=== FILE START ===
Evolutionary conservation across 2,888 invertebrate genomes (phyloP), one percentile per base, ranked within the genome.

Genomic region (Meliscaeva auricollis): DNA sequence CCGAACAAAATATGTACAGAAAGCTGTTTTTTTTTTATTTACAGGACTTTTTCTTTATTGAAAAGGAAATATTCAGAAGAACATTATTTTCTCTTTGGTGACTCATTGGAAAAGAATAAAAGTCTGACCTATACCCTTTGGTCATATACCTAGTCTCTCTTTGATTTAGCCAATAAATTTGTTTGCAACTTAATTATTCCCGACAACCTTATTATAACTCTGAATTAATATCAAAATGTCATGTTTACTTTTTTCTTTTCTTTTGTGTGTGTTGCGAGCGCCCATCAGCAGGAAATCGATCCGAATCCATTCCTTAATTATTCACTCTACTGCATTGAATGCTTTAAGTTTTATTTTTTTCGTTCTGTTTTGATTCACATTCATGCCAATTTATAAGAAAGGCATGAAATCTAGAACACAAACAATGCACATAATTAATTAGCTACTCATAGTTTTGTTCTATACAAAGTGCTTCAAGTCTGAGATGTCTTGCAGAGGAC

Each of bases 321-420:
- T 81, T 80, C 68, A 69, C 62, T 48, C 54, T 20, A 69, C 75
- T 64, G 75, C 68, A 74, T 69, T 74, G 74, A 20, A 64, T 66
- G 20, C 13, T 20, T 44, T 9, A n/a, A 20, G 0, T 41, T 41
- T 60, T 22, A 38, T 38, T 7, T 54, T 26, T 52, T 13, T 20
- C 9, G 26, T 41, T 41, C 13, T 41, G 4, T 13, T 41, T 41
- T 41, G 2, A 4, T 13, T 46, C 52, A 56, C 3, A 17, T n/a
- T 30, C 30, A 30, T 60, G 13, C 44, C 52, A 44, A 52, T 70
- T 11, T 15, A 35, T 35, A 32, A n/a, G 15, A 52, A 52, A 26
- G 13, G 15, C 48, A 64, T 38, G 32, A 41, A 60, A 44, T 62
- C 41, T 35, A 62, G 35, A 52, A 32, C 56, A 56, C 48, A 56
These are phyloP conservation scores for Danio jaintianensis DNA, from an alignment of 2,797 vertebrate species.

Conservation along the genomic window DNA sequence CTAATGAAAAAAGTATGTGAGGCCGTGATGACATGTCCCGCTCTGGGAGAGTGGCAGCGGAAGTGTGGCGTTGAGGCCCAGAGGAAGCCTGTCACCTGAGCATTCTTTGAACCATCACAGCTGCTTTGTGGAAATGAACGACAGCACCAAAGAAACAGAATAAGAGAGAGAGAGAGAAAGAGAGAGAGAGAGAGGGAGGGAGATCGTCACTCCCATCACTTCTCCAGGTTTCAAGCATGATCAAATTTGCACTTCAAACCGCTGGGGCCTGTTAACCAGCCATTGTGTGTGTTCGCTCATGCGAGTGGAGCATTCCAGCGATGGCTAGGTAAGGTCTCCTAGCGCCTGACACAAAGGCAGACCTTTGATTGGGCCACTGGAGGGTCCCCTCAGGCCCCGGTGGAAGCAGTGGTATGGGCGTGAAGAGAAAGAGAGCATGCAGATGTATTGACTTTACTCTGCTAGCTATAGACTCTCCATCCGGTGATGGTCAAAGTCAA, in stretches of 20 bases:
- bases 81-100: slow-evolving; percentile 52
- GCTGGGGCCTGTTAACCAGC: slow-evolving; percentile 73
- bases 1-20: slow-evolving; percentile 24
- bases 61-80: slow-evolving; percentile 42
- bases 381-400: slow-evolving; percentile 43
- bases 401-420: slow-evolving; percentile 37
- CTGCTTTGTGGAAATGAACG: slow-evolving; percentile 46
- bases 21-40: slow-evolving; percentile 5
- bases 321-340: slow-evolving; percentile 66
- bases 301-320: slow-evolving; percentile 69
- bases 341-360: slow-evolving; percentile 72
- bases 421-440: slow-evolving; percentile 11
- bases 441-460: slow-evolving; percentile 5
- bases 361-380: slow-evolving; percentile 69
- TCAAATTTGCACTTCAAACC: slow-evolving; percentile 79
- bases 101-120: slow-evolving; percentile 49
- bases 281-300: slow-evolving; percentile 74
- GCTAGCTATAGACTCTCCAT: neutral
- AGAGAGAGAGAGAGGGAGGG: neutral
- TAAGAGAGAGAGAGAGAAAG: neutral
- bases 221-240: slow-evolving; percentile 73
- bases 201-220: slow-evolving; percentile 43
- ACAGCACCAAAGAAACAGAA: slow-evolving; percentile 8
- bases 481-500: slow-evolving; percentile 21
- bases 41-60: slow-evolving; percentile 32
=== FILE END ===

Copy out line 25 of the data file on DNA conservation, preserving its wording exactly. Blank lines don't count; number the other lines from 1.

- bases 301-320: slow-evolving; percentile 69